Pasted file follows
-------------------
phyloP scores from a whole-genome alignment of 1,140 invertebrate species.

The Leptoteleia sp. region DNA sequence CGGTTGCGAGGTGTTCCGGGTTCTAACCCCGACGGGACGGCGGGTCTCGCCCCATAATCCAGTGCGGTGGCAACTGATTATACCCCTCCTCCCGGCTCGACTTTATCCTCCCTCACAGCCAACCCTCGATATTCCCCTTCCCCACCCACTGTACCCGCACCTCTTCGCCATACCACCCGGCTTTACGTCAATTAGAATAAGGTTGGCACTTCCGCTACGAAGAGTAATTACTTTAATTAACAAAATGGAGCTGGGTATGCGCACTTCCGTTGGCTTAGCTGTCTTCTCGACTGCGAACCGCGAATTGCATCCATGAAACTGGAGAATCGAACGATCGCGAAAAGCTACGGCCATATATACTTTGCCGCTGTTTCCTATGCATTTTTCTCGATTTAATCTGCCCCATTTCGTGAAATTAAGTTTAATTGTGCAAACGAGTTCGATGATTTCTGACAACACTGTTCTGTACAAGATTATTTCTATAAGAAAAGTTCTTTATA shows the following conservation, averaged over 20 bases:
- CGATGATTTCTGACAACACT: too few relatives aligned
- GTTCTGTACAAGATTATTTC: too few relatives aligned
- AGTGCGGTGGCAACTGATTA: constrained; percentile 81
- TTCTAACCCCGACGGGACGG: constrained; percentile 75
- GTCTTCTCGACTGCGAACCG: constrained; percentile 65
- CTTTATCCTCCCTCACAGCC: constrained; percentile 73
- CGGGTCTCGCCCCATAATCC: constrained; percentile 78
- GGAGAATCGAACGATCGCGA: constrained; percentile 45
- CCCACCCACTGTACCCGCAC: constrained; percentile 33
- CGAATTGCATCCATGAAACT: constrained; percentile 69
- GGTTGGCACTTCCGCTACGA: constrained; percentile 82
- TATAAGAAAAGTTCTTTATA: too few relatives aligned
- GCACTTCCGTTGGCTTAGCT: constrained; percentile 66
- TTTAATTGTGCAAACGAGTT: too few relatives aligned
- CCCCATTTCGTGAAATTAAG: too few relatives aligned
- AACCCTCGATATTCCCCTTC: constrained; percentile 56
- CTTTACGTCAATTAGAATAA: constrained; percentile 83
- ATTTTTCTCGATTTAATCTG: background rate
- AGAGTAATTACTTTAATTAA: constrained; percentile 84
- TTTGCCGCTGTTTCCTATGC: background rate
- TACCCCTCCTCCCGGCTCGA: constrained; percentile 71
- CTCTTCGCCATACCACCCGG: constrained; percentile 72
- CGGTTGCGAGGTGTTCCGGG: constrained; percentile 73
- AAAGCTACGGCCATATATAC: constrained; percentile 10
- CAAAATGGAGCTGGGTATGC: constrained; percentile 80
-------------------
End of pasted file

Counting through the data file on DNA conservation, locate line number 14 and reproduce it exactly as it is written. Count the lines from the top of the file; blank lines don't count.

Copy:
- TATAAGAAAAGTTCTTTATA: too few relatives aligned